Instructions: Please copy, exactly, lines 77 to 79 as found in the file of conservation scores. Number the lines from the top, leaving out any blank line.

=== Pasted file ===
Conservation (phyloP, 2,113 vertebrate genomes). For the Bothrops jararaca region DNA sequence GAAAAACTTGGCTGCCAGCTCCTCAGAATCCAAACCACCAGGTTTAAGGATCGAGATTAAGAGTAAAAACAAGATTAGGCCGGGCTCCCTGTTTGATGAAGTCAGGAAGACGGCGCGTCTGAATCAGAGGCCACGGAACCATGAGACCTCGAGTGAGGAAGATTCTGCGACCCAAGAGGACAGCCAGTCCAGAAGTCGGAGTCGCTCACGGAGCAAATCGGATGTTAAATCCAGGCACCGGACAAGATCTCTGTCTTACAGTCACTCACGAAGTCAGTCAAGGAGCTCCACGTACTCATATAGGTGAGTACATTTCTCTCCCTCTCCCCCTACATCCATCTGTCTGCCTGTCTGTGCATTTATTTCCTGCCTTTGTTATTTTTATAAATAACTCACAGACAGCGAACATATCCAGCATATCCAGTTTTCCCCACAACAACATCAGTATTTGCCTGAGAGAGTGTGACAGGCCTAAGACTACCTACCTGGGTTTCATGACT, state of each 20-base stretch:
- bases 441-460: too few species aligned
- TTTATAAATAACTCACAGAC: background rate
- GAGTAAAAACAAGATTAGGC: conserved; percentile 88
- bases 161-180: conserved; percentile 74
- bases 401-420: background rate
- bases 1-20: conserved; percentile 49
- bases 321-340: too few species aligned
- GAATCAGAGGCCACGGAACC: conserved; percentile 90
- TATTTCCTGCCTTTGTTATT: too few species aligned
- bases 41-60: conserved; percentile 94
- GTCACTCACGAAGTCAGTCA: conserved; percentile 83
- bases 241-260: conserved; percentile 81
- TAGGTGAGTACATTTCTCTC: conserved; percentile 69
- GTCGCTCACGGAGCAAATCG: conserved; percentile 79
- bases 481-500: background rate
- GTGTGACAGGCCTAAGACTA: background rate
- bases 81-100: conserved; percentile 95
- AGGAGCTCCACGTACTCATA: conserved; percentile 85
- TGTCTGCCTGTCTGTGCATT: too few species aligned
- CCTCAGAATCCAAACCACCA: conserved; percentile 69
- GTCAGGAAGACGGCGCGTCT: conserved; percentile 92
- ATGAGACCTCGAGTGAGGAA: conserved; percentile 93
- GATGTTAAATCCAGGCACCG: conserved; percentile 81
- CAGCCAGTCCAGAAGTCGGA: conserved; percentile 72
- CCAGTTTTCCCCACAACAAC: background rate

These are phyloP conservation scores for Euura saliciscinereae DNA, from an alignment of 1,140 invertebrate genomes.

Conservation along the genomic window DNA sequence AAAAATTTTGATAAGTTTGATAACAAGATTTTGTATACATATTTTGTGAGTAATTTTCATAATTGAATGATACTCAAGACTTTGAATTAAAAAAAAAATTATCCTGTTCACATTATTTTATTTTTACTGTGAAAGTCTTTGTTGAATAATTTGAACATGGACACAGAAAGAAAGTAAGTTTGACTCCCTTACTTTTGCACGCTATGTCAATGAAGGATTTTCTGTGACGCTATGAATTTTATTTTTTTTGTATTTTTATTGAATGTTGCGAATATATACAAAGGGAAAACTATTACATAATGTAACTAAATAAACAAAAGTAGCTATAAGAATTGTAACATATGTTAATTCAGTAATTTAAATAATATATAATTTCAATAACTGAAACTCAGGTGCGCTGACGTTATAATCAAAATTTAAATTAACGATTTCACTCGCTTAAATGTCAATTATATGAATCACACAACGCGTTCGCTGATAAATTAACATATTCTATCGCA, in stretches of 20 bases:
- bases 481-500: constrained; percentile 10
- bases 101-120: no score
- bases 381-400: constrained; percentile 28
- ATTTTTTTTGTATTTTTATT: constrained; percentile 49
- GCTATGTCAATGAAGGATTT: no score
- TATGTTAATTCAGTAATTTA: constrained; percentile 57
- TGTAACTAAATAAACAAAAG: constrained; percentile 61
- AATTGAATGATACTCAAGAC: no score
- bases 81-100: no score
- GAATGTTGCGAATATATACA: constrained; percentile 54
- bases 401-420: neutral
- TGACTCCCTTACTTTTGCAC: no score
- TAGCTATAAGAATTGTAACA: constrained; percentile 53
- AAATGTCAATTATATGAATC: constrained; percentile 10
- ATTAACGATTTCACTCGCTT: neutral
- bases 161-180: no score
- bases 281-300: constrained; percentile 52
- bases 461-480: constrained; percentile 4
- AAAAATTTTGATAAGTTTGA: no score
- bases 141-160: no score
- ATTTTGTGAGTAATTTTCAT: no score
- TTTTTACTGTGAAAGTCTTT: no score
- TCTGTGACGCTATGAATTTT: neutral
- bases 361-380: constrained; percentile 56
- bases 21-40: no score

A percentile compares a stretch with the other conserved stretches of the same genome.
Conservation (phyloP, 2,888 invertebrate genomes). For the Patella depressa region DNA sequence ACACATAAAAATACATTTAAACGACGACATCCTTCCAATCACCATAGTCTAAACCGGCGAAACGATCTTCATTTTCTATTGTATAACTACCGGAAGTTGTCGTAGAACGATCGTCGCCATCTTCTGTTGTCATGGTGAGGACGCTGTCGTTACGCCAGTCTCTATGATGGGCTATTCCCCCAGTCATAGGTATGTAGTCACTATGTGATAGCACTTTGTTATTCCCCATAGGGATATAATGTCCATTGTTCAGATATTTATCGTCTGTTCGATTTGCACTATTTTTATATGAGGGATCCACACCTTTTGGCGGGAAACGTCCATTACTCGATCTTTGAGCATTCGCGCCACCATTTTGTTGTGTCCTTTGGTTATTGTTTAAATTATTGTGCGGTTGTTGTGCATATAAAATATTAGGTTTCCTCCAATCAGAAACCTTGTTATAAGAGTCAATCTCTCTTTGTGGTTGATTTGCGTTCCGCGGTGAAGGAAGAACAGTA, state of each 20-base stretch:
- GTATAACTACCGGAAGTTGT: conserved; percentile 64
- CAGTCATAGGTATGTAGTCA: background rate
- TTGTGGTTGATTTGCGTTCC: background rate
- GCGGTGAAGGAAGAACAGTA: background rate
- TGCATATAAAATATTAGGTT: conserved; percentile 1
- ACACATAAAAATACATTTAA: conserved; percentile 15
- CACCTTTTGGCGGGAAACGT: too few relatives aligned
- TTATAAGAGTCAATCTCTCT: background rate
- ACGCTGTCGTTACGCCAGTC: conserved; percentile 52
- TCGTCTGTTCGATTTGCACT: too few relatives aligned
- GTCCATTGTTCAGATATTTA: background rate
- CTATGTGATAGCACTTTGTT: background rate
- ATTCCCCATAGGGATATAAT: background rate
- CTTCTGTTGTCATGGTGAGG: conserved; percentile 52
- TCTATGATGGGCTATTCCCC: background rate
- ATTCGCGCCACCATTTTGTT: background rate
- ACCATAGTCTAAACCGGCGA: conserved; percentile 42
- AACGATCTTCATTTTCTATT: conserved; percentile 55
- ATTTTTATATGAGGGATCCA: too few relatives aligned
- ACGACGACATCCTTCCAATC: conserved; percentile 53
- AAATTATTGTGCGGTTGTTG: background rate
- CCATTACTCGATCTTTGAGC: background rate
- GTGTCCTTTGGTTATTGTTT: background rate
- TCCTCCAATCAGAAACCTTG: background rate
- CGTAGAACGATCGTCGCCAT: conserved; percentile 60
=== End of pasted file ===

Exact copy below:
- CCATTACTCGATCTTTGAGC: background rate
- GTGTCCTTTGGTTATTGTTT: background rate
- TCCTCCAATCAGAAACCTTG: background rate